In my RBA I plan to analyze the comic series Ms. Marvel and its lead, Kamala Khan, as a response to Islamophobia in media representation post-9/11. By examining the creation of the image of the Muslim male as a terrorist and therefore a dangerous “other”, I hope to determine the importance of media representation and how or why it is effective in supporting a specific national image. Furthermore, I plan to establish how Kamala Khan is a response to this rhetoric and in what ways her story and character reinforces or subverts it, particularly as a possible response to assimilation pressures and the erasure of hyphenated identities.
For my RBA, I plan to examine the relationship between the evolving ideals of masculinity and increased homophobia in Cold War America. I am interested in looking at how the manifestation of homophobia in policy and in the military was influenced by perceptions of masculinity in a consensus culture. Here is my map, which is more of brainstorm than an outline (I will need to cut down or prioritize importance)
For my RBA, I plan to research parallels between Japanese internment in response to Pearl Harbor and the policing of Middle Eastern bodies after 9/11 to show that containment culture and the marginalization of races is been embedded in American history. Due to extreme paranoia, the races held responsible for Pearl Harbor and 9/11 soon became seen as the “enemy,” and the military swept up innocent people and forced them into detention facilities in order to increase national security. However, as I will prove in my RBA, containment has only exposed America to racism, xenophobia, and animosity, leading America to be less safe. Below depicts the possible structure for my RBA:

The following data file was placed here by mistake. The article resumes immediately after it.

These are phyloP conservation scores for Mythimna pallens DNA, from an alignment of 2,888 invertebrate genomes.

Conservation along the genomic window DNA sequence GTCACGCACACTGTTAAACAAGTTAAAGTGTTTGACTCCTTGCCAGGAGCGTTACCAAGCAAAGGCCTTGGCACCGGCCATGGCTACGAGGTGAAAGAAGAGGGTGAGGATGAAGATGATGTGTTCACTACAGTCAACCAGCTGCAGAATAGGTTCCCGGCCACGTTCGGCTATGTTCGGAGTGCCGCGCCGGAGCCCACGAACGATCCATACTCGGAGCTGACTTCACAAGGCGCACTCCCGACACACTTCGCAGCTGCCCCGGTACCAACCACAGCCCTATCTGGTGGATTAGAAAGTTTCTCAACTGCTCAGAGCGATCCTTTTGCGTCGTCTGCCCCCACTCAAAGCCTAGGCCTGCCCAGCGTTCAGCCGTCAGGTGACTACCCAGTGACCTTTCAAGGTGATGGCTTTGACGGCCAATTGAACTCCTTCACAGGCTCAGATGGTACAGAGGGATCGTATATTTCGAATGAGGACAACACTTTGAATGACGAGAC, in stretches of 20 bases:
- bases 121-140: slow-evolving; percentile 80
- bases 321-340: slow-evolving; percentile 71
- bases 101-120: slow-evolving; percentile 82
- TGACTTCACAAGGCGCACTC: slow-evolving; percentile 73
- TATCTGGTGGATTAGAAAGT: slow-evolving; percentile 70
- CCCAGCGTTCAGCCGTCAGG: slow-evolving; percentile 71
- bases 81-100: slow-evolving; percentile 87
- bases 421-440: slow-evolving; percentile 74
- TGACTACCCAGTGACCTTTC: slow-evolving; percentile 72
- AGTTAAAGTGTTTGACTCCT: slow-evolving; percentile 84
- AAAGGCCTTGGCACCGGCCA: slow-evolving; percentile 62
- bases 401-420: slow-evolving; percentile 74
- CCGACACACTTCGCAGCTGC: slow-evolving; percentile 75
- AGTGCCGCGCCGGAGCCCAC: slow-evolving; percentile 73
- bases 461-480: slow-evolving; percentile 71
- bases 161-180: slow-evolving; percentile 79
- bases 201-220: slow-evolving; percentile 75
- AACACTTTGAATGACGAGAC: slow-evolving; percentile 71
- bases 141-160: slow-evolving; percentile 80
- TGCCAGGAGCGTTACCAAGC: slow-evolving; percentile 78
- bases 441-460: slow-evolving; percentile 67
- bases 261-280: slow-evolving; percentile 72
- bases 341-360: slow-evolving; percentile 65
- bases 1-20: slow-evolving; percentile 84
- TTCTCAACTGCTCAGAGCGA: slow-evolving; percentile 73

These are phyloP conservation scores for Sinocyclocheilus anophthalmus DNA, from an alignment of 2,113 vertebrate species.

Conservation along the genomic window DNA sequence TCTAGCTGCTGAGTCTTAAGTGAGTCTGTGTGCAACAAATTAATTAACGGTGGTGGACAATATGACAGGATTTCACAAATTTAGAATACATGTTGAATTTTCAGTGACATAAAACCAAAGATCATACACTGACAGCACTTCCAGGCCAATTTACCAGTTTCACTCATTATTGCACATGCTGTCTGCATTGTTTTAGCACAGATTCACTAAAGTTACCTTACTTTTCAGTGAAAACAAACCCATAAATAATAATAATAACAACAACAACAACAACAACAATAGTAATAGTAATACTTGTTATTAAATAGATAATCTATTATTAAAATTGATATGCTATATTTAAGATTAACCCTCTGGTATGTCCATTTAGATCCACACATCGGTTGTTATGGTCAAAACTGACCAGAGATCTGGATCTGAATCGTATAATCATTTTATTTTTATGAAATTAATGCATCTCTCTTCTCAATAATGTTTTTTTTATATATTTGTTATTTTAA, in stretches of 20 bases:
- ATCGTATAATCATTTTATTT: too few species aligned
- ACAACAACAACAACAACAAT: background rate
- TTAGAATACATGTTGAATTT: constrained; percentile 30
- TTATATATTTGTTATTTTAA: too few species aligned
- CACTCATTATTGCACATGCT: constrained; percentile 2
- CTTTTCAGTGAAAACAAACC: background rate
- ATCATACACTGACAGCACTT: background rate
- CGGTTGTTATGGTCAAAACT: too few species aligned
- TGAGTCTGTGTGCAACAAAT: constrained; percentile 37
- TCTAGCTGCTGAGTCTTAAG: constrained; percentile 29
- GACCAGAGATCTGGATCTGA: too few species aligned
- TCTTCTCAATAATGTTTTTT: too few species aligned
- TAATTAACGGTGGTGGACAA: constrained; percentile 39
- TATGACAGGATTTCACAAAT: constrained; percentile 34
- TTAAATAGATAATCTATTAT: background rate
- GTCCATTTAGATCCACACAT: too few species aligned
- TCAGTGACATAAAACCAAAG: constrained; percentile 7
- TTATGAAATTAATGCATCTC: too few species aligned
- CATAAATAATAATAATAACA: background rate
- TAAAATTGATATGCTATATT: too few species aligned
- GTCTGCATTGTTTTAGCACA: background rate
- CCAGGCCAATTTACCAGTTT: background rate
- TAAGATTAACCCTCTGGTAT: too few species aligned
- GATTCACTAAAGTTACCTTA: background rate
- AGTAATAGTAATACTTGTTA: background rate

My topic for the RBA is to analyze whether the Space Race resulted in meaningful and effective educational reform. In my analysis, I plan to examine multiple primary and secondary sources in order to show how educational reform was short lived and did not live up to expectations.
First, I will explore the different pieces of legislation passed, and the effect that this legislation had. Next, will analyze both long term and short term trends and factors that help determine how the educational sector in the United States was influenced by the Space Race.
Here is my visual brainstorm:
In my RBA I am going to go through a series of sections in order to reach the eventual conclusion that the American Public is partially culpable for allowing Bush to mislead the public into the War in Iraq. In those sections I will explore the role of a modern President and more broadly the Executive Office, I will also look at how we define American Exceptionalism in terms of the Executive Office, lastly I will demonstrate how American Exceptionalism and the Executive Office have become linked.
My research topic revolves around U.S. perceptions of Germany during the Cold War, specifically the binary rationale that German realities were cast into. As I analyze the U.S.- German alliance as a primarily strategic relationship, I intend to show how this binary logic “watered down” the complex international relations between the U.S. and Germany to a “with us” or “against us” mindset, which resulted in ambiguous and conflicting policies towards Germany.
This is a visual outline of my ideas:
In my RBA, I will be focusing in on the corruption seen during J. Edgar Hoover’s reign as FBI Director and investigating the contributing factors that led to the development of this phenomenon. Specifically, I will be exploring how the imbalances in the hierarchical power distribution and the skewed culture of secrecy rendered the FBI susceptible to corruption during highly politicized times.
Link to MindMap: